This film is bittersweet and this feeling arises largely because of the juxtaposition of footage of older Giger with plenty of footage of him from the 70’s and 80’s. Surprisingly there is little footage of his midlife, and a better balance might have been struck if the filmmakers had used more. It is in this juxtaposition that you see how much Giger is losing his battle with time; his sun is setting. While you feel sad for Giger that the end of his life is torturous, his brilliant mind trapped in a failing body, you also cannot help but feel a deep sense of gratitude and adoration for what he’s accomplished and the immense influence he has had on contemporary culture and art.

From beginning to end, the film is filled with glimpses of almost every decade of Giger’s art, and every medium he used, both popular pieces and works that are little known. There’s also footage of him airbrushing, drawing and sculpting, always wonderful to watch an artist in his element. About a half hour into the film there are several of Giger’s artworks quickly flashed onto the screen alongside archival photos from wars and bomb explosions with ominous sound effects in the background, which comes across as rather shallow, impersonal and poorly thought out. The order of the pieces is more about the content of image itself and less about the meaning, such as with Giger’s Birth Machine the image prior to it is one of child soldiers from the Vietnam War and the one that follows it is of a soldier in a gasmask. While Birth Machine is an artwork containing a giant gun and loaded bullet babies wearing goggles, the meaning of the piece has to do with overpopulation – a war carried out via the pregnant uterus and not with actual guns, soldiers and slaughter. Giger spoke often about the meaning of Birth Machine and this information is well known by fans of the piece, and is readily available on the internet and in books about his art. So, lurid and erroneous mistakes like this are annoying and leave one wondering if the filmmakers truly understand his art and they disrupt the authenticity and sense of honesty of the film itself. It’s so much more aesthetically pleasing and fulfilling to see Giger create art or to walk through his art with him than to see one of his most well known images misused for anti-war posturing.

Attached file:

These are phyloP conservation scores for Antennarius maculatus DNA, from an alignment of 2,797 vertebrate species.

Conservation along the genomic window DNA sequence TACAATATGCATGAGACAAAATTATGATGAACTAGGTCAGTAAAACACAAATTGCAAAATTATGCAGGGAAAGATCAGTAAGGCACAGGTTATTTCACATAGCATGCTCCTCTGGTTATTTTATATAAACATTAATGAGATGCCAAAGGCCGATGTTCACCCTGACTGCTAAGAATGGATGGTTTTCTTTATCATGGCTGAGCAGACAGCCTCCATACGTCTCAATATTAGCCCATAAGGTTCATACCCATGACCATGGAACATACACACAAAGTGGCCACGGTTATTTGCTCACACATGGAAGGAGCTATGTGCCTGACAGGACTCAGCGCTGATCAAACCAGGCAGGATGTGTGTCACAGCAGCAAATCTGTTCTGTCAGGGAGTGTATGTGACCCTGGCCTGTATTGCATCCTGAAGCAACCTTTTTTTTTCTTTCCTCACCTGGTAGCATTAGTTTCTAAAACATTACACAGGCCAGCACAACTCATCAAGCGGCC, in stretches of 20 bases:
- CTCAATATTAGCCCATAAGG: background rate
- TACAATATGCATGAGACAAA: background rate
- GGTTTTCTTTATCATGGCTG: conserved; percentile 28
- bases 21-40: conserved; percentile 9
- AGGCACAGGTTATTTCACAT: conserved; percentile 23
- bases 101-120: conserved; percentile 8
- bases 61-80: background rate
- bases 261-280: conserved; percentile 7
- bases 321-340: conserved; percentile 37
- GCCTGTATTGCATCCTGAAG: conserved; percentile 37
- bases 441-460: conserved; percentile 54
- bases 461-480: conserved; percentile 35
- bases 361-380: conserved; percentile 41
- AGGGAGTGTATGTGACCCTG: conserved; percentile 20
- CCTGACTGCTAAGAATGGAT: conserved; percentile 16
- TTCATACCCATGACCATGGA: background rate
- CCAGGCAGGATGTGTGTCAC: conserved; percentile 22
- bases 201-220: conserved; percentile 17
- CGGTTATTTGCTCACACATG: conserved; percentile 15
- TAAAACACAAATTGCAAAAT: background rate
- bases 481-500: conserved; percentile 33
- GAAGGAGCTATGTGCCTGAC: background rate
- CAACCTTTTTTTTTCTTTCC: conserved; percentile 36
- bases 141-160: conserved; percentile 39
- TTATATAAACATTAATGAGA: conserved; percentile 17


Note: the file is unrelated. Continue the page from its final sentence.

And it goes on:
Any fan will no doubt enjoy walking with the camera as it tours his wonderful garden, complete with sculptures and a train, an art exhibit of his work, and even a visit to the HR Giger Museum in Gruyeres. It’s absolute bliss to feel as if you are standing in the “Spell Room” with the man who created it (it’s also wonderful to see Giger’s face fill with pleasure when he looks around the room). This intimate perspective the film has is the one of its most enjoyable features because it makes the art a lived experience shared with its creator. When faced with Giger’s ‘life in art’ one feels not only the intensity and breadth of his artistic genius, but that his dark spirit will never die. Giger the man is mortal, but Giger the artist is timeless and will forever haunt us all.